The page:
I had Denise and Joanne review both documents, and after many revisions, Denise encouraged me to take the plunge.

“Start with top agents,” she said. “Why not? You can always work your way down to lesser known agents, and then, if need be, small publishers.”

I discovered, where hundreds of agents willing to represent memoirs awaited. I read through dozens of profiles, trying to decide who to pick beyond my short preliminary list. Finally, after carefully reading the submittal requirements, I sent one off. My hands shook—my stomach had butterflies dancing inside. But, I sent one, and I felt victorious. Next thing I knew, off went ten more.

The next morning, I had two responses. Okay, they were rejections, but someone actually responded. Over the coming months, I sent out ten or more queries every few weeks.

When rejection letters rolled in, I shared them with Denise.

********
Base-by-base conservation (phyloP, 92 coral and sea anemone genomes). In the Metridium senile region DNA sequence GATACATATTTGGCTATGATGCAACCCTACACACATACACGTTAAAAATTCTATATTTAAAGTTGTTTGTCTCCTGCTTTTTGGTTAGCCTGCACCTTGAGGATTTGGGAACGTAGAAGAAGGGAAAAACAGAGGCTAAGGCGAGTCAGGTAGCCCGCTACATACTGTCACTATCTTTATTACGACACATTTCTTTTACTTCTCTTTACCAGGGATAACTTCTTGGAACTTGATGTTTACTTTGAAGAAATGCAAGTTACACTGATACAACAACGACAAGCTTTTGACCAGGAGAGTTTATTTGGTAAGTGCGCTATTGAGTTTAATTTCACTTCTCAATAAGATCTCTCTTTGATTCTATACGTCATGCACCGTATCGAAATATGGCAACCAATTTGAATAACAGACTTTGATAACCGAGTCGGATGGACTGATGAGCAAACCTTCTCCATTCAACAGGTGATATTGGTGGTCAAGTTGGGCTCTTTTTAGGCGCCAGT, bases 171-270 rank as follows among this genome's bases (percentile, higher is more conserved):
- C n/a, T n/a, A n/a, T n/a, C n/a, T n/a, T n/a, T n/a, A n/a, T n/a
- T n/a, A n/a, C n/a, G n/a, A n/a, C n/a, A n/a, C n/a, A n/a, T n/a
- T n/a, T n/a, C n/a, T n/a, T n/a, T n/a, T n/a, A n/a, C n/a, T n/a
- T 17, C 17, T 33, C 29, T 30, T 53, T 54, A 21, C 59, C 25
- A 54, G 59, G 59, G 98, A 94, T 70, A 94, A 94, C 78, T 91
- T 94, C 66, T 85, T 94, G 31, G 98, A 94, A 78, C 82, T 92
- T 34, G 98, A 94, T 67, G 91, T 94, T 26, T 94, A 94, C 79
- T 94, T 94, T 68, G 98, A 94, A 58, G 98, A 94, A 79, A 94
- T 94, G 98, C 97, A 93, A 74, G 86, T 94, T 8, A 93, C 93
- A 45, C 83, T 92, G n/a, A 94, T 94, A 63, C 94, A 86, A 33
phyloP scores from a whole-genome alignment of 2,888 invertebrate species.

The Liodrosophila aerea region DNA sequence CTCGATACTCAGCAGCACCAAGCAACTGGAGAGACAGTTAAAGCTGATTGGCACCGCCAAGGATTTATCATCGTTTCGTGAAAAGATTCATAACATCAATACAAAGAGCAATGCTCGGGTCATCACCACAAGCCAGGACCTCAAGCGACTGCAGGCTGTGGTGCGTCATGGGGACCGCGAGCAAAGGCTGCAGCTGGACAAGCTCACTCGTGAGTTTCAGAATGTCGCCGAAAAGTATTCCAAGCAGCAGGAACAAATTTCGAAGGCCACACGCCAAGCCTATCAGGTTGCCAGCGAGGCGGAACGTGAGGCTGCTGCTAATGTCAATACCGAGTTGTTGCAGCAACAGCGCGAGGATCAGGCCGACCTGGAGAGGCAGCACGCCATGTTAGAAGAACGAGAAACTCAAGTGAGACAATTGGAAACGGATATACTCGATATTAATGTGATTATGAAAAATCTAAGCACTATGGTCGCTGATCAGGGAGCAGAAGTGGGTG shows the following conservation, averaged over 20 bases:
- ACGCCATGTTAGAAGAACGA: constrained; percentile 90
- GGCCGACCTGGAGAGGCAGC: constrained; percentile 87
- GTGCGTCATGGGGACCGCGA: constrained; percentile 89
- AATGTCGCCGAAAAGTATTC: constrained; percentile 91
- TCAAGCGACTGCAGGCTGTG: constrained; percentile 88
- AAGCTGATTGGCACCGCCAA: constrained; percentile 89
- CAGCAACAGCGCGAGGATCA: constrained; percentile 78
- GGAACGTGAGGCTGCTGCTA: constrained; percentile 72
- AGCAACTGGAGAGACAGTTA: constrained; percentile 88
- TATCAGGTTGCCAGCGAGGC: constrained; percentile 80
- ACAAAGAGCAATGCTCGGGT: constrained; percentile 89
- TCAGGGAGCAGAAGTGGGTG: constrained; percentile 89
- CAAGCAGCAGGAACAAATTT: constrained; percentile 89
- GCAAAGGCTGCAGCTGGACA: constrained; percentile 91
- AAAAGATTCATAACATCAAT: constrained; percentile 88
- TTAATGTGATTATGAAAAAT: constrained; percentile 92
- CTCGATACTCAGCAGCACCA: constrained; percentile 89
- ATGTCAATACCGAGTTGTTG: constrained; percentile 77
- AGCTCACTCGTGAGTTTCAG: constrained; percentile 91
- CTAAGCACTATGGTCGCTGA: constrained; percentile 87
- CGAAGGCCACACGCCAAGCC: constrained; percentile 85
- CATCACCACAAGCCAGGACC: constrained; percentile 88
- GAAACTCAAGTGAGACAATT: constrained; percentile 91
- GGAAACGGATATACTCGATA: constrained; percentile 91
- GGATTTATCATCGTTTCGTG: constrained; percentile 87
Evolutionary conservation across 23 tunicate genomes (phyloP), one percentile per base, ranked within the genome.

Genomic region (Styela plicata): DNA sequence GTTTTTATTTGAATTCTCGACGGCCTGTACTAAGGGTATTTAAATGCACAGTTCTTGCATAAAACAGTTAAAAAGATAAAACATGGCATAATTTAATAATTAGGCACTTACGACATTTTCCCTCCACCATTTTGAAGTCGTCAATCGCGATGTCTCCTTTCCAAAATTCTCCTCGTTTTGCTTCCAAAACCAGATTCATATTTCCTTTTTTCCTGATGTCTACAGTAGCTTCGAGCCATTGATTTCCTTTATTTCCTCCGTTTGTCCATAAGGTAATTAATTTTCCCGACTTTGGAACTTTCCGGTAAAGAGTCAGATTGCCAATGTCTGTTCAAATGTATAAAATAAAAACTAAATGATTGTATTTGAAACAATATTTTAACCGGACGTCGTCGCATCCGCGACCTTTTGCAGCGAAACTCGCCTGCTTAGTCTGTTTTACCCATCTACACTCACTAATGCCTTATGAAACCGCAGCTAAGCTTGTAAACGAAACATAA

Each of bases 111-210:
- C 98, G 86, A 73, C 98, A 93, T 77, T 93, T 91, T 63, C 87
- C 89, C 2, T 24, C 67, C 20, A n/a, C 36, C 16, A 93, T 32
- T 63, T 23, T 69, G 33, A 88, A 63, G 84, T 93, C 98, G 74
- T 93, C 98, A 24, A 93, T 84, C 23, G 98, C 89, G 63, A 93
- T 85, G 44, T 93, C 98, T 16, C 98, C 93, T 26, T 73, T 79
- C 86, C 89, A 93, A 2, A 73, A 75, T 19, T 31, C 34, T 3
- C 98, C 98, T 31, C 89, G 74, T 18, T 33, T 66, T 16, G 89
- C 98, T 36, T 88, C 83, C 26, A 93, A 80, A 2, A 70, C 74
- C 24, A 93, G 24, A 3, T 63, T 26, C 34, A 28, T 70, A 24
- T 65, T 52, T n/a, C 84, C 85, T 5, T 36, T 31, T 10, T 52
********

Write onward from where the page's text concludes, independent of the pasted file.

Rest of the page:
“Don’t worry,” she said. “These are all form letters. That happens. Keep querying.”

When the email from a prestigious agency came in with: “We are interested in your book. Please mail the entire manuscript, 14 pt., double-spaced, printed on one side only. We request an exclusive.”

Thrilled and barely able to think straight, I immediately printed out my manuscript, which at that font size used almost an entire package of copy paper. I hauled the package off to the Post Office, cringing at the $14.95 postage. Please let this be worth it.

A week later I received a ‘thanks but no thanks’ email. Are you serious? I doubted this agent could have possibly read the entire book in that amount of time. It annoyed me that she didn’t ask for, say, 20 pages and gone from there. Although this rejection hurt, I kept querying.

A short time later, I received the most disheartening and discouraging rejection so far. An agent wrote to say that she would have been quite interested, had she not just signed a contract with another woman firefighter who had fictionalized her memoir.